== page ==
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Two part question: 1) Difference between CHKDSK and ScanDisk. 2) is there a better version of CHKDSK made?

Posted on 2006-10-22
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In trying to repair a drive I've been trying to figure out what's better to use CHKDSK or Scandisk.  Is one a subset of the other? Or, do the two do basically the same funtion?  I can't seem to find much documentation on CHKDSK and nearly nothing on Scandisk.

Also, is there a "better" version of either of the utilities -- a non-Microsoft version?

Thanks!
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Question by:CraigSNYC
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by:garycase
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The newer version of Microsoft's disk checking utility (included with XP) is Chkdsk.   Scandisk was the utility used with DOS and Windows 98.   If you want to see the various options available with Chkdsk, just open a command window [Start - Run - Cmd] and type "chkdsk /?"

Note that chkdsk will "repair" FILE problems ... but NOT physical disk errors.   HOWEVER ... since it WRITES to the drive, it can make recovery more difficult if your problem has been caused by a physically bad sector on the drive.   If you're just trying to repair a drive, that's fine;  but if there's critical data you need to recover, I'd use a more sophisticated data recovery tool before running Chkdsk.

The best utility to actually recover failed sectors (if possible) is Spinrite (not free) from http://www.grc.com/sr/spinrite.htm

The best file recovery tools (they work in a "Safe" manner --> NO writes to the disk they're working on) are GetDataBack (http://www.runtime.org/gdb.htm) and Easy Recovery (http://www.ontrack.com/easyrecoverylite/)
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by:garycase
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... another recovery program that's beginning to get a pretty good reputation (I have not used this one -- I have used the two above) is http://www.stellarinfo.com/disk-recovery.htm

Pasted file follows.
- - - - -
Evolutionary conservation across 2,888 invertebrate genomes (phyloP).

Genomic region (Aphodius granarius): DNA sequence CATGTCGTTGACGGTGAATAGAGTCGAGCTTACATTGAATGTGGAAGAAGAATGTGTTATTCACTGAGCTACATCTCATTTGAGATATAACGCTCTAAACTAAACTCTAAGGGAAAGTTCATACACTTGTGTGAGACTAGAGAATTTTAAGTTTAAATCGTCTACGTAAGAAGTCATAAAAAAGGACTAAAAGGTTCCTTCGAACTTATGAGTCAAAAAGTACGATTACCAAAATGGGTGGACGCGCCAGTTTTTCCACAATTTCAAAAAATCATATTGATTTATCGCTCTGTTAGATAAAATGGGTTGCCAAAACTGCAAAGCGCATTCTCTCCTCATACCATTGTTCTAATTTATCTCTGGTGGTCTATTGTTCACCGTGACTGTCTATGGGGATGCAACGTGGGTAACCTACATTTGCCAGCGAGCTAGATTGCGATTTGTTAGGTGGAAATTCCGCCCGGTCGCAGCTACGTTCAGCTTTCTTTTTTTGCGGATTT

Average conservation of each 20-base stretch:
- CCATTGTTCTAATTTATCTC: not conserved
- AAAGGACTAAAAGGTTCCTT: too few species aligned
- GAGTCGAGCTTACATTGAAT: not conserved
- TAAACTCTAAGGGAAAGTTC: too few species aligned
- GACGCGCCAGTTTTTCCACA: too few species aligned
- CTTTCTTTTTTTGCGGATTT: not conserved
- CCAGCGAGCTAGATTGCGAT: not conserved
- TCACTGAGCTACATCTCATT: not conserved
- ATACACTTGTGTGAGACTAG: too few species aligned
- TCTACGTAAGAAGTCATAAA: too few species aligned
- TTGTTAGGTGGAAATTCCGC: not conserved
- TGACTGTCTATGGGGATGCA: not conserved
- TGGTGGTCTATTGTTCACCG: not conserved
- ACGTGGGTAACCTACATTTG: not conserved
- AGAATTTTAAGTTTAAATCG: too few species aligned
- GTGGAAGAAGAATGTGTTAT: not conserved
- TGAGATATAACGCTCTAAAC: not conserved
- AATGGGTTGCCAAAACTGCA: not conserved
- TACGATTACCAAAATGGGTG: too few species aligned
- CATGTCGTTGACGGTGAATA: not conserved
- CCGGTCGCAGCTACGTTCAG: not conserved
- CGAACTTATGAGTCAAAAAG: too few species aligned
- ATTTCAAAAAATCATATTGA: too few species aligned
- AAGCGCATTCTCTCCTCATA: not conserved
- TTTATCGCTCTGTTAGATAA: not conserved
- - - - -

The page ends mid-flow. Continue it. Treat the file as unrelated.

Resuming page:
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by:CraigSNYC
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When you run scan disk via the Windows GUI is it actually running CHKDSK?  this is the question i couldn't find the answer to anywhere.
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by:garycase
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Assuming you're referring to the error checking option on the Tools tab of disk properties ... then Yes.   It actually doesn't run it from the GUI if it's the system drive ==> it will schedule it to run on the next reboot.   If you're referring to something else, note the details of EXACTLY how you run it [click Start, select ...].
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by:garycase
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... it is a bit confusing, however, since the original DOS disk checking utility was called Chkdsk;  then it was replaced with Scandisk; and then they reverted to "chkdsk"  (which is, of course, a much-different program than the original "chkdsk").
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by:garycase
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If I recall correctly, Scandisk was first added in DOS v6 as an alternative to chkdsk ... and then was used in the Win9X OS's.   But with NT and XP your only option is chkdsk.

The new chkdsk is, however, a LOT different than that of DOS days ...

For example, a "chkdsk /?" in DOS 6.2 yields these options:

CHKDSK [drive:][[path]filename] [/F] [/V]                                      
                                                                               
  [drive:][path]  Specifies the drive and directory to check.                  
  filename        Specifies the file(s) to check for fragmentation.            
  /F              Fixes errors on the disk.                                    
  /V              Displays the full path and name of every file on the disk.  
                                                                               
... if you do the same thing in XP you'll see a much longer list of options [/F /V /R /L:size /X /I /C]


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by:CraigSNYC
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i'm familiar with the switches associated with chkdsk, so you don't need to explain that.  sometimes i places a failing drive on a system as a slave, or via a usb connection and run SCANDISK on it, via the tools tab on the property sheet.  so, scandisk still is around.  
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by:garycase
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The "Error-checking" selection on the Tools tab is not the same as "Scandisk".   Scandisk is NOT available in XP :-)   ... although you didn't mention what OS you're actually using ==> are you using a 9X OS ??

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by:CraigSNYC
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win xp.  

okay, so "error checking" uses chkdsk?
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Yes, but with the most basic options.   Running chkdsk from the command prompt (or the Recovery Console) does a more thorough test ... but cannot test the system drive (except from the Recovery Console) => if you do it from a command prompt it will schedule it to happen on the next reboot.
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